The author of the essay quoted below, Reinhart Hutter, is German, so you’ll need to focus and perhaps grab a dictionary if you plan to get through the entire piece. However, if you are interested in the nature and current state of college and university education, then this is well worth the effort. I’ve pasted the first two paragraphs and offered a link to the rest.
University education delivers goods that are seen as commodities, as purchasable means to satisfy individual desires and solve collective problems. The knowledge it offers is a production, a techne that is a means to an end extrinsic to it. All academic disciplines in the late-modern research university have become servile arts, and the university an accidental agglomeration of advanced research competencies gathered in one facility for the sake of managerial and logistical convenience.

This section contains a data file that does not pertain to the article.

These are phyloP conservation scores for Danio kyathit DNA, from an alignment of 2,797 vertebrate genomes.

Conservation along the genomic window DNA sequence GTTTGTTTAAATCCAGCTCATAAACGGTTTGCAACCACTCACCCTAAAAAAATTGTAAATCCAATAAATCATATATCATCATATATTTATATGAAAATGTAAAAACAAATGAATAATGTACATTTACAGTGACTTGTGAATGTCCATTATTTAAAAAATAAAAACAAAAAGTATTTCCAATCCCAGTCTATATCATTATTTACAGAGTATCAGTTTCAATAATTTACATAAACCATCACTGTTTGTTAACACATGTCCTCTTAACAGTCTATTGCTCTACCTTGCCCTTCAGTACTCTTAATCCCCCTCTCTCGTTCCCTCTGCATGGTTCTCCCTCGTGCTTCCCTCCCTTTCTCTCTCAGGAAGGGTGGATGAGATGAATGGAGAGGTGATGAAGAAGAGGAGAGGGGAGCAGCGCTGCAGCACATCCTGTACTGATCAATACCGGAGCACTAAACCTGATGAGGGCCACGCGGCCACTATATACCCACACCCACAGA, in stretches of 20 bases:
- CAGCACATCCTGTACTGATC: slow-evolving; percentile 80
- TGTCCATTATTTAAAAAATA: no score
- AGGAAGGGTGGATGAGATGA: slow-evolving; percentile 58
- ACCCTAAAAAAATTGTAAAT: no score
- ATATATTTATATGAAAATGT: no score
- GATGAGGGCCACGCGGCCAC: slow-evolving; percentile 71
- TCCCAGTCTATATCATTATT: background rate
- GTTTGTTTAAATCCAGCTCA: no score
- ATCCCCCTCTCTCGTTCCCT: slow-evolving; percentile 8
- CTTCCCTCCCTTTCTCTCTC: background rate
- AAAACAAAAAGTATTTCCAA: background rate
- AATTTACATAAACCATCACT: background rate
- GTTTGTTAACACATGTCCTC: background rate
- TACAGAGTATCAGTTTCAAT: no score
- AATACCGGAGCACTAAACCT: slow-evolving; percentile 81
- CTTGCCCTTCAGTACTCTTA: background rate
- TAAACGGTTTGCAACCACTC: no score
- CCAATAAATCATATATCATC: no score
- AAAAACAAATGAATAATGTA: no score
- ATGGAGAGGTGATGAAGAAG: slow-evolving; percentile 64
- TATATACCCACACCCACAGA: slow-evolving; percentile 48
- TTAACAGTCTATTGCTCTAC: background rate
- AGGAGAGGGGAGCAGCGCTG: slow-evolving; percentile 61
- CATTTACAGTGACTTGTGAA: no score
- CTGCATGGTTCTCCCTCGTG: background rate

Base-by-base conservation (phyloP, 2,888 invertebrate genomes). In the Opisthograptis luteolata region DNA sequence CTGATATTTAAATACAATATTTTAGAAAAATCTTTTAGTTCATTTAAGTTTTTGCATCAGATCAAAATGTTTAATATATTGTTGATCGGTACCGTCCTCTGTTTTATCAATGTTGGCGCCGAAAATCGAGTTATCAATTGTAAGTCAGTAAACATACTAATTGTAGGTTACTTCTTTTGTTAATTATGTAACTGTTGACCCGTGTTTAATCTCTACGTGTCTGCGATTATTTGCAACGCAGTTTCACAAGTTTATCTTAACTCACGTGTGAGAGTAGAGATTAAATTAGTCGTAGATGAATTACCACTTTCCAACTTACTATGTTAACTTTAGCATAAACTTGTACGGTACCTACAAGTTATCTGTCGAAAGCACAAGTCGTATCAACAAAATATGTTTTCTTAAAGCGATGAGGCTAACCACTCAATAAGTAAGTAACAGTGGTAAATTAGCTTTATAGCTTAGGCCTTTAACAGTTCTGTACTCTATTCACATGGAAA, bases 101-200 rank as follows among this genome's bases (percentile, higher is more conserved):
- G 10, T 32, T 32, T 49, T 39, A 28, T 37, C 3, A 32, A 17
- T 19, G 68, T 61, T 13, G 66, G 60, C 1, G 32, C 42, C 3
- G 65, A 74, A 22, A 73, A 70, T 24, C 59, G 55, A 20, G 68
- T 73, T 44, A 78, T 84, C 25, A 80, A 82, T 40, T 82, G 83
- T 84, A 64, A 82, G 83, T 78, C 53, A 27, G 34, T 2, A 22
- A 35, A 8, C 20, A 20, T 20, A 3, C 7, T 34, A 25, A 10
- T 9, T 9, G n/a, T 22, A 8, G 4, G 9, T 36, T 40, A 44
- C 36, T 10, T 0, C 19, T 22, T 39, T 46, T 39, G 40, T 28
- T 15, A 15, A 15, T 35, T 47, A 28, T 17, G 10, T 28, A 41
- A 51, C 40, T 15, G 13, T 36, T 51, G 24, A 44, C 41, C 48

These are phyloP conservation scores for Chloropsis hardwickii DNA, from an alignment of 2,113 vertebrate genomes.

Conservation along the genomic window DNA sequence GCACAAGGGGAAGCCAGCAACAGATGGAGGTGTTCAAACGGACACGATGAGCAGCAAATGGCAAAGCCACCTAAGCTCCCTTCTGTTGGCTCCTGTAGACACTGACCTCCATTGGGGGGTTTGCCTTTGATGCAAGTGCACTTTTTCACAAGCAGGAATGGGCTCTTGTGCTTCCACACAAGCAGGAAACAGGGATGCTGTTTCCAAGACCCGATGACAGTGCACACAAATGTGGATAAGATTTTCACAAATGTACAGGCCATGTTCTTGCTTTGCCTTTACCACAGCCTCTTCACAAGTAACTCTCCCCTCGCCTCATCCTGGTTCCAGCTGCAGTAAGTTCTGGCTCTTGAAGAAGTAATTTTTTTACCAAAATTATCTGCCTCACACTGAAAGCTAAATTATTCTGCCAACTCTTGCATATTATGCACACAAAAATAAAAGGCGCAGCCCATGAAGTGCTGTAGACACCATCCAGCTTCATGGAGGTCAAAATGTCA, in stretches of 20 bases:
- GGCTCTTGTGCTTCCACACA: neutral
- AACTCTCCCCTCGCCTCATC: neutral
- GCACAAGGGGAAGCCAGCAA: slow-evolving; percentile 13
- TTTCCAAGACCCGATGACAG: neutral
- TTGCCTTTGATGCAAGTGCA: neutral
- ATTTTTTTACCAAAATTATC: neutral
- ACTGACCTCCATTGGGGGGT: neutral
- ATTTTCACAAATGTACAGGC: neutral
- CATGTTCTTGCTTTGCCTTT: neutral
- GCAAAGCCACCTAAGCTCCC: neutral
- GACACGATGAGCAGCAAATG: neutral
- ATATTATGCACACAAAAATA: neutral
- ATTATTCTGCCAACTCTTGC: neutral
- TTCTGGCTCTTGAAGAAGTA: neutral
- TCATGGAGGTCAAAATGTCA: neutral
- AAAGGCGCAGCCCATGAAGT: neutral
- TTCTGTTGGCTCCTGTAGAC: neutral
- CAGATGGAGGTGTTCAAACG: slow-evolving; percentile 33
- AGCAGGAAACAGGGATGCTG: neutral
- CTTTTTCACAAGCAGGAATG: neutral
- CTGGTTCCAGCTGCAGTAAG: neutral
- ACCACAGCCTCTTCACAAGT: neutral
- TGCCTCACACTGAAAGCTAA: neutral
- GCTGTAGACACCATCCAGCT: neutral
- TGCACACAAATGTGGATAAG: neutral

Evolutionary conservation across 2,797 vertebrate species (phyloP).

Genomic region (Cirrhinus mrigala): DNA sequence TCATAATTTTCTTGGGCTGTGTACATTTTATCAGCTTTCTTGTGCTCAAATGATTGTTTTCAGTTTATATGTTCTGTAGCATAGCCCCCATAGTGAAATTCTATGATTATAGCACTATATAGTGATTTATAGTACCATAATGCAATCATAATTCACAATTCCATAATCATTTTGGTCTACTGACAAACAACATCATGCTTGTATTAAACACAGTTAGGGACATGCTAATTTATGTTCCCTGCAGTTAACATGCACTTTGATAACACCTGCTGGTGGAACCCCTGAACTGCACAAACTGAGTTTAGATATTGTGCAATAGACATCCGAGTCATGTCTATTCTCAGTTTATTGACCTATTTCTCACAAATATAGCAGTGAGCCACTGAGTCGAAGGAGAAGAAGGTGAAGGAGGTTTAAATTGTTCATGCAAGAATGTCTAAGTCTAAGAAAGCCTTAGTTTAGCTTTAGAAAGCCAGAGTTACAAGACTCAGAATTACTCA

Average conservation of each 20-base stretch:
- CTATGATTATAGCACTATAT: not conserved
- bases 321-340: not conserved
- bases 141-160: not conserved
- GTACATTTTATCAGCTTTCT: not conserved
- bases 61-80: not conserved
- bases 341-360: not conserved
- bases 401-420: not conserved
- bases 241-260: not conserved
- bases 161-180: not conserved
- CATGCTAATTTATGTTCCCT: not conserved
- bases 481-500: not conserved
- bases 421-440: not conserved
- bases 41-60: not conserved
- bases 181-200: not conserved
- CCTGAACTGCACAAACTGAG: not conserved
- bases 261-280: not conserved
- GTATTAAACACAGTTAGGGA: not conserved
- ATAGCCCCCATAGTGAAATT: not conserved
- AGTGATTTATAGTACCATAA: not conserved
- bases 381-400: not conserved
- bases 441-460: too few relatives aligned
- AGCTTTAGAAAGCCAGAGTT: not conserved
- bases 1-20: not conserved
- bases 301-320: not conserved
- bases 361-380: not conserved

The ideal of a liberal education that carries its end in its very practice has been supplanted by an efficiency-driven program of knowledge making and a respective training in the communicative, mathematical, and scientific skills necessary for contributing to this knowledge making and applying it to ends dictated by individual and collective desires. The university has morphed into a polytechnicum with a functionalized, propaedeutic liberal arts appendix, a community college on steroids, with undergraduate training subdivided into functionalized pre-med, pre-law, pre-engineering training and the “salad bar” consumer curriculum in the humanities.